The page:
Newmar: Gaining Market Share with Its Gas Products

July 24, 2009 by · Leave a Comment 

newmar-logoSales have picked up for Newmar Corp.’s towable and core diesel and gas products, according to company executives attending the 8nd Annual Family Motor Coach Association Convention (FMCA) in Bowling Green, Ohio, which ended Thursday.

”We’ve been in production either four or five days a week for the last 12 weeks,” said Kyle McCrary, director of luxury products and product design for the Nappanee, Ind., manufacturer. ”Our towables and our core diesels and gas (motorhomes) are doing extremely well. The high-end is still a little slow, a little challenging.”

Newmar Chairman Matt Miller also said that Newmar’s recently announced program of providing maintenance and repairs for non-Newmar products has gone well. ”We see a need for disenfranchised owners who perhaps don’t have a place to go to get service,” Miller said.

About 2,600 coaches pre-registered for the FMCA convention on the grounds of Bowling Green State University and Wood County Fairgrounds about 25 miles south of Toledo.

While not suggesting that things have turned around completely, McCrary said that Newmar expects business to pick up in 2010, primarily agreeing with Richard Curtin of the University of Michigan for the Recreation Vehicle Industry Association (RVIA) who estimates that wholesale shipments will increase by 24% next year.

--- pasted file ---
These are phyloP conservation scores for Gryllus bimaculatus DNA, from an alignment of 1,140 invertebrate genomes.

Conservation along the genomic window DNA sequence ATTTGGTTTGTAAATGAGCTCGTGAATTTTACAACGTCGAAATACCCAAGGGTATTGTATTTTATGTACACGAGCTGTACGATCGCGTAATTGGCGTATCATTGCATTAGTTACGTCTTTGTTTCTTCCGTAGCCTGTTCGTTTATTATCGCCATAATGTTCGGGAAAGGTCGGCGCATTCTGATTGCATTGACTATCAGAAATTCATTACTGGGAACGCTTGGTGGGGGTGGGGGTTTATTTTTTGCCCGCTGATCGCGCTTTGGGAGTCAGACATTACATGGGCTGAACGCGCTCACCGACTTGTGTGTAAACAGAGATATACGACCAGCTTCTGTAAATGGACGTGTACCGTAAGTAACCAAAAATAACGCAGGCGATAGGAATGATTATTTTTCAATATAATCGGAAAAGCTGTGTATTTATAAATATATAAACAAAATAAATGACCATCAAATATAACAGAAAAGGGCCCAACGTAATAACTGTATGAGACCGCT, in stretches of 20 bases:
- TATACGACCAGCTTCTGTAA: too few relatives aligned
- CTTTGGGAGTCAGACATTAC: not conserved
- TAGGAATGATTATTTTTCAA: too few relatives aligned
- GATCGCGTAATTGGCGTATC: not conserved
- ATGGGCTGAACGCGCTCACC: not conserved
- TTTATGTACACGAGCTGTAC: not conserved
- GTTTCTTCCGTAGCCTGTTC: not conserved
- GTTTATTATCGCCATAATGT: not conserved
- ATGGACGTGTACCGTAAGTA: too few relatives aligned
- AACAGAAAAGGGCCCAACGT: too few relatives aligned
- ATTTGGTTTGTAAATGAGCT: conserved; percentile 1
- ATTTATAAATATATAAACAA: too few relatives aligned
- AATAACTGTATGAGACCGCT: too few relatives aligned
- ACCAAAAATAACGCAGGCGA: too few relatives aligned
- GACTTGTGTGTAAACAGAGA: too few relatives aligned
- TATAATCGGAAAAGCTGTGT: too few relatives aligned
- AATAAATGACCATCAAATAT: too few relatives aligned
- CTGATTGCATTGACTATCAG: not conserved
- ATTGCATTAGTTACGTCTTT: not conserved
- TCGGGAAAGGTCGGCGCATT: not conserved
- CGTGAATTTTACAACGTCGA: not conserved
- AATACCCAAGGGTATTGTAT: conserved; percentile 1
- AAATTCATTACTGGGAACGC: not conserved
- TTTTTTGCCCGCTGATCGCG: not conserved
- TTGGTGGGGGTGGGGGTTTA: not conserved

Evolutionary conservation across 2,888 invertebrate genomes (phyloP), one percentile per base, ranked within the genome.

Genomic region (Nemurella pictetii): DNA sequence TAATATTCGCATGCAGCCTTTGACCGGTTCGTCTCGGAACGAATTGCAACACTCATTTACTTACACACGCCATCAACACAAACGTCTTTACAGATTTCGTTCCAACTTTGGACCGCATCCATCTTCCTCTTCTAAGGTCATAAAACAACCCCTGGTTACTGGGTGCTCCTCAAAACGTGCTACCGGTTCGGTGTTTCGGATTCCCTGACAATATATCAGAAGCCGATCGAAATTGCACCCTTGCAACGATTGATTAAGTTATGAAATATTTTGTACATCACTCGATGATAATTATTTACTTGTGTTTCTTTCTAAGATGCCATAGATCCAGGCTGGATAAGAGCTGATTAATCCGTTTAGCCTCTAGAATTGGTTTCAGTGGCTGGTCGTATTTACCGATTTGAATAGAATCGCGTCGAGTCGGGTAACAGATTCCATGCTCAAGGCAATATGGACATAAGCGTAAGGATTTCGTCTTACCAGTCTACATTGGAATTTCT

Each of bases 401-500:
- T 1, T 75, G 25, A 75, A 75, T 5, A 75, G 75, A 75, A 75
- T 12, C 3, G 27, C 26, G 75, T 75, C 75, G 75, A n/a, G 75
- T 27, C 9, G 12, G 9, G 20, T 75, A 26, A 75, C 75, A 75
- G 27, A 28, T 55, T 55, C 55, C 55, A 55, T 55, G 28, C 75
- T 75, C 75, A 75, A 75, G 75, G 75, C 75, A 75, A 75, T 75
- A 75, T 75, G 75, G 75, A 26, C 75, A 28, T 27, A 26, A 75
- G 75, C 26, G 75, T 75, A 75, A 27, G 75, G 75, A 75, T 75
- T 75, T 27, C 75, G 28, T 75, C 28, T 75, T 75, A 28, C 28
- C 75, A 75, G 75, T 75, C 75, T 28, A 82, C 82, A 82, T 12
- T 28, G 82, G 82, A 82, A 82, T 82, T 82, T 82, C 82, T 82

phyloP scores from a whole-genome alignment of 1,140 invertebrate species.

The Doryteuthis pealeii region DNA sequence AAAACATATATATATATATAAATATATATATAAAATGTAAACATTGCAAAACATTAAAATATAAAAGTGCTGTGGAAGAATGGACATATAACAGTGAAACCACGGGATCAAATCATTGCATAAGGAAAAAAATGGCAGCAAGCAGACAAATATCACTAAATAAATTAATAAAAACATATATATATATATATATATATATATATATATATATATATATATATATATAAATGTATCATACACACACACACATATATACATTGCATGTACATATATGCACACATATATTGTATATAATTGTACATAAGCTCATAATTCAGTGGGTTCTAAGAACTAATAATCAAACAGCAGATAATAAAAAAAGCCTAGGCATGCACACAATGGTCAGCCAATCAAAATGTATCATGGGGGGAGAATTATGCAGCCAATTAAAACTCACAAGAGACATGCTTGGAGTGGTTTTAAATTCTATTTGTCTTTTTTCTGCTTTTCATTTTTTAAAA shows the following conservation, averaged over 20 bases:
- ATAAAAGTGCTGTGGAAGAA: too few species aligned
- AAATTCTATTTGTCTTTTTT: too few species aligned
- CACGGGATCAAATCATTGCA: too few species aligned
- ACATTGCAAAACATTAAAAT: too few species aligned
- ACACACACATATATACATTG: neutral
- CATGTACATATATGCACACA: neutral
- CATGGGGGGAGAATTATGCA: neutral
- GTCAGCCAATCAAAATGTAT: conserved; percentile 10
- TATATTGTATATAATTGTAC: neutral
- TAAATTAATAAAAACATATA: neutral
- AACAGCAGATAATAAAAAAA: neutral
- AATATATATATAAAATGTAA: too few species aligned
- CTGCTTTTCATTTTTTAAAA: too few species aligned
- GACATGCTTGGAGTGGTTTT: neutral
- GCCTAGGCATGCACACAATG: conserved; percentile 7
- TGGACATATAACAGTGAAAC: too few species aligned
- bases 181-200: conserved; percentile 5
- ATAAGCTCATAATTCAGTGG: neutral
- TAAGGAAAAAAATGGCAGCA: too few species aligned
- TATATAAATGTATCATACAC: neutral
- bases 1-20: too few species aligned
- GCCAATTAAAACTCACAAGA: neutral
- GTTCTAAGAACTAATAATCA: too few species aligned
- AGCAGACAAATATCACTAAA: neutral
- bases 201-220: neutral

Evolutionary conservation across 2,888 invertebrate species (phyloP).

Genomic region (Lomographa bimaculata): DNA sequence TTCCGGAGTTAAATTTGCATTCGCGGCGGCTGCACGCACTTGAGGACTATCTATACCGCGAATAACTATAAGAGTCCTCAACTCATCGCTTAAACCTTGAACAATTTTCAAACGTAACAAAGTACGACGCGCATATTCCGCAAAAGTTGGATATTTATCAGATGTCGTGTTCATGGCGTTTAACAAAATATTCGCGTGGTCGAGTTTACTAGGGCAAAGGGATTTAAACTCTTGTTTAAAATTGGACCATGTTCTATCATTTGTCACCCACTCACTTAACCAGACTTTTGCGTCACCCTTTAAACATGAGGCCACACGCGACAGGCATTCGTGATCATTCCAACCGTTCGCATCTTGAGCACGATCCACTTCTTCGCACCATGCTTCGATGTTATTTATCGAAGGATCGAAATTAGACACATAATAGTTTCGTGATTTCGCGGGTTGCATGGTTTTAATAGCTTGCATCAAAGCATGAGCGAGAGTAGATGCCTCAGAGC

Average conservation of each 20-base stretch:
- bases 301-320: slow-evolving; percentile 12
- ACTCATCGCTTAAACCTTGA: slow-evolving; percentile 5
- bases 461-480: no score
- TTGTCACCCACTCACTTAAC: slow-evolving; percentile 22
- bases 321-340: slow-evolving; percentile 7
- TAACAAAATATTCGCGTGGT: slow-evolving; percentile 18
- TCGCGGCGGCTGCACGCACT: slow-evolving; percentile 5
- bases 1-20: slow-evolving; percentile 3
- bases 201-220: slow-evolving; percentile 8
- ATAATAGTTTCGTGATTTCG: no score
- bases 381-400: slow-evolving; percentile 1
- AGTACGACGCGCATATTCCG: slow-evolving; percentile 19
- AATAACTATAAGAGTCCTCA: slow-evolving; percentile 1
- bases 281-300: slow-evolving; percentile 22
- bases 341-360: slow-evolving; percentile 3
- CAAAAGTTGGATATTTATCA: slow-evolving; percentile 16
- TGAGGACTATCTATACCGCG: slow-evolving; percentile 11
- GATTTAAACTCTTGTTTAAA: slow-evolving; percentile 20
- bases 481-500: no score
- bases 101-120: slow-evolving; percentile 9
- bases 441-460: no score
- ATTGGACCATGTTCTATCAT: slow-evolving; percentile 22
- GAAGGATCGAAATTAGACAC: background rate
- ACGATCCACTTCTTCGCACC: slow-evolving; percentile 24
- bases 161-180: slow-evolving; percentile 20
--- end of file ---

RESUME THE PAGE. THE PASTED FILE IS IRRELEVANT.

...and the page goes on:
”We are gaining market with our gas products,” McCrary said. ”Some of that has to do with changes that we made in our products, but it also has to do with some of the economic issues that our competitors have faced.”

He said some prospective high-end buyers are concerned about the tax policies that are being discussed in Congress and by the Obama administration.

McCrary noted that ”financial issues” are continuing to vex the industry, on both the wholesale and retail sides of the equation but not to the degree they did earlier in the year.

”We are seeing a definite turn, a trend,” McCrary said. ”We are seeing us start to move out of this bottleneck that was created by the lack of banks’ lending money, whether it was on the wholesale or retail end of it.

”But the (lack of credit) has created a huge pent up demand,” he said. ”When this thing does finally move, we are ready for it. We see that it is happening. It is definitely coming.”

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